Islanders set to be rid of carping Governor

The controversial British governor of the Turks and Caicos Islands, Martin Bourke, may be replaced in September as a result of pressure from the Caribbean islanders. Local politicians who went to London last week to demand his recall said yesterday they had been given to understand by the Foreign Office that he would not stay beyond September.

In a statement accusing Mr Bourke of "blatant and mischievous lies" by suggesting they had threatened him with violence, the politicians hinted a compromise had been reached whereby he would not remain beyond the minimum three-year term. He took over in 1993 with an open-ended term.

The statement, signed by the Chief Minister, Derek Taylor, and the opposition leader, Washington Misick, said: "We believe it to be in the interests of all parties, particularly Mr Bourke, that he should be allowed to leave at the earliest possible opportunity." It was implied local leaders would refuse to co-operate with him during the rest of his term.

Commenting on a Foreign Office statement that they had threatened violence, the politicians said: "Violence will not form part of this struggle. We may not be on hand to wish him farewell but we are determined that Mr Bourke should leave in good health."

Mr Bourke, 49, angered most of the 15,000 islanders earlier this year when he spoke in an interview of drug-trafficking, rising crime and corruption. The politicians said his comments would hinder badly needed investment, particularly in tourism and offshore finance. Mr Bourke also upset many when he was flown on a private jet to Miami last month for an appendicectomy rather than be operated on here.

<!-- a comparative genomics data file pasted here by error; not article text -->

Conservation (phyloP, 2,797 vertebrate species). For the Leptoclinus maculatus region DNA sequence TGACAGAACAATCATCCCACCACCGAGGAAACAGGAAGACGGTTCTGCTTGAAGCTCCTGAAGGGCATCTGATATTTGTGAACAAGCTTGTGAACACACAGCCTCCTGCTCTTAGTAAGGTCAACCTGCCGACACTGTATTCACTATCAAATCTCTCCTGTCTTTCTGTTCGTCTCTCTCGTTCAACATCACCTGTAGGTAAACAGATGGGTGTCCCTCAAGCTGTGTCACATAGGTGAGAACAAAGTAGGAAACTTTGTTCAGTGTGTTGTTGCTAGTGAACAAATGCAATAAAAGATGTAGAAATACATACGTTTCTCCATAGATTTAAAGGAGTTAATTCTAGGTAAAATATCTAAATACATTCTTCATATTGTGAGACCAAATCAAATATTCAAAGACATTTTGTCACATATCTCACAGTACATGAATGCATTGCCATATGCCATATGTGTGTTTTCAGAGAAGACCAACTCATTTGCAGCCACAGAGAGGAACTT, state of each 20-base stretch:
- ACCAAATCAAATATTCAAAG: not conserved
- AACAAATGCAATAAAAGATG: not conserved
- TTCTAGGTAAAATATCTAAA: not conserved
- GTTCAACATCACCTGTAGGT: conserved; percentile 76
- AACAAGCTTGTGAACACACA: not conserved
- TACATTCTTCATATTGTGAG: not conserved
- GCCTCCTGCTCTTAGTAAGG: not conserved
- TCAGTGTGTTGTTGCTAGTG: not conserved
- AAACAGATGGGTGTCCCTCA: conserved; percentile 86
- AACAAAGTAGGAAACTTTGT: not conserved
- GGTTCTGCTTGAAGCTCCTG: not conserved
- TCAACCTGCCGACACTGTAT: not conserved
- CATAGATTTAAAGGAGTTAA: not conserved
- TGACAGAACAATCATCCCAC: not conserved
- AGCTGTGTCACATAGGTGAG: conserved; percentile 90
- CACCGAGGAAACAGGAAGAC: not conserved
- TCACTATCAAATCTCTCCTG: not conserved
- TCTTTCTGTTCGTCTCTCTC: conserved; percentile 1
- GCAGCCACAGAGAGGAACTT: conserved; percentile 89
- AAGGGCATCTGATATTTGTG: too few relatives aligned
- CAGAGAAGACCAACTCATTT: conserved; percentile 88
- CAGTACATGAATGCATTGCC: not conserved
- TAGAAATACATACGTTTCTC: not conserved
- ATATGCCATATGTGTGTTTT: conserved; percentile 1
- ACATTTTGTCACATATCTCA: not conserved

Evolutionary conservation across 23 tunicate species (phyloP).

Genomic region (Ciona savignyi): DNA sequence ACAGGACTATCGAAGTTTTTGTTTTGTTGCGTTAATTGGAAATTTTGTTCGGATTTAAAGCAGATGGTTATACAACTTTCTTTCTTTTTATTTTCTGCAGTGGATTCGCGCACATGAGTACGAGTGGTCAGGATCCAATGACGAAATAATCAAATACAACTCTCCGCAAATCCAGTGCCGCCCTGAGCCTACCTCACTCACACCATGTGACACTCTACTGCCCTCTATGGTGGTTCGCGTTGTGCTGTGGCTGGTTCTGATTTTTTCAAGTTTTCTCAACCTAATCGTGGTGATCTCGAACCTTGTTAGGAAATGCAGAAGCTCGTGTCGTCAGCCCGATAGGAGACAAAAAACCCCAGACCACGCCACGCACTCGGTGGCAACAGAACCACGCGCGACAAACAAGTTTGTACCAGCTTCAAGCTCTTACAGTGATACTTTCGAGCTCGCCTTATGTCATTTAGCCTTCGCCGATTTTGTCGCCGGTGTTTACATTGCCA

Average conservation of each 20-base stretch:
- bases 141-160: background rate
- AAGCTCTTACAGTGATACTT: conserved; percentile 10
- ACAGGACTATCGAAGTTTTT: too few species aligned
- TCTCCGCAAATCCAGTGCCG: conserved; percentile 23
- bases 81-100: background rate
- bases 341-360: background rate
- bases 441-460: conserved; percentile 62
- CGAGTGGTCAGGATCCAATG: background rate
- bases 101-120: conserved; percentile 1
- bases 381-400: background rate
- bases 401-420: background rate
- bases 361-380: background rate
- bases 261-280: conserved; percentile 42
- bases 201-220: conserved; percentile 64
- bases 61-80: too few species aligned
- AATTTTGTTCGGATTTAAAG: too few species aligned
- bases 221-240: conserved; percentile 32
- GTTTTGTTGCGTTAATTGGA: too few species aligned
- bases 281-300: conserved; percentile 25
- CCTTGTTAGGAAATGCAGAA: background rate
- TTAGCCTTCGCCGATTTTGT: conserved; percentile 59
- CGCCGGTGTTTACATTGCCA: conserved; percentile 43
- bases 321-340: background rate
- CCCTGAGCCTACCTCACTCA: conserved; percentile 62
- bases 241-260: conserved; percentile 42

At last week's Whitehall meeting the Foreign Office rejected demands for his recall.

Questioned about yesterday's statement, locals said they thought a compromise under which the Governor would leave at the end of the minimum term was the only face-saving solution for both sides.

In an interview at the weekend with the Independent, Mr Bourke said he was concerned for his safety and that of his wife, Anne Marie. "Violence is not unknown here," he said. "Burning down buildings is not unknown. When you have drugs and politics, nasty things happen." Mr Bourke used to be seen regularly around Grand Turk, the island which is the seat of government, in his "limousine" - a white-painted London taxi."You'd see him from time to time in the Turk's Head bar or the Nookie Hill Club," said one resident. "But he's not venturing out much any more."

Mr Bourke, whose main duty is to take part in the weekly cabinet meeting, spent Easter trying to arrange the repatriation of 70 people from the Dominican Republic who arrived illegally last week. Growing numbers of people from the Dominican Republic and, more so, Haiti, have become the Turks and Caicos's main problem.

Officials say there may be about 6,000 illegal Haitians here, along with 5,000 legals, making the Haitian contingent almost as big as the population of natives and "belongers" (expatriates granted citizenship).

Locals blame the Haitians for much of the rise in crime, mostly burglaries. Officials say there is a Haitian mafia in the Haitian port of Cap-Haitien which charges people about $700 (pounds 460) for the trip, dropping them off in the shallow waters off the coast of the island of Providenciales and often telling them they are in Florida.

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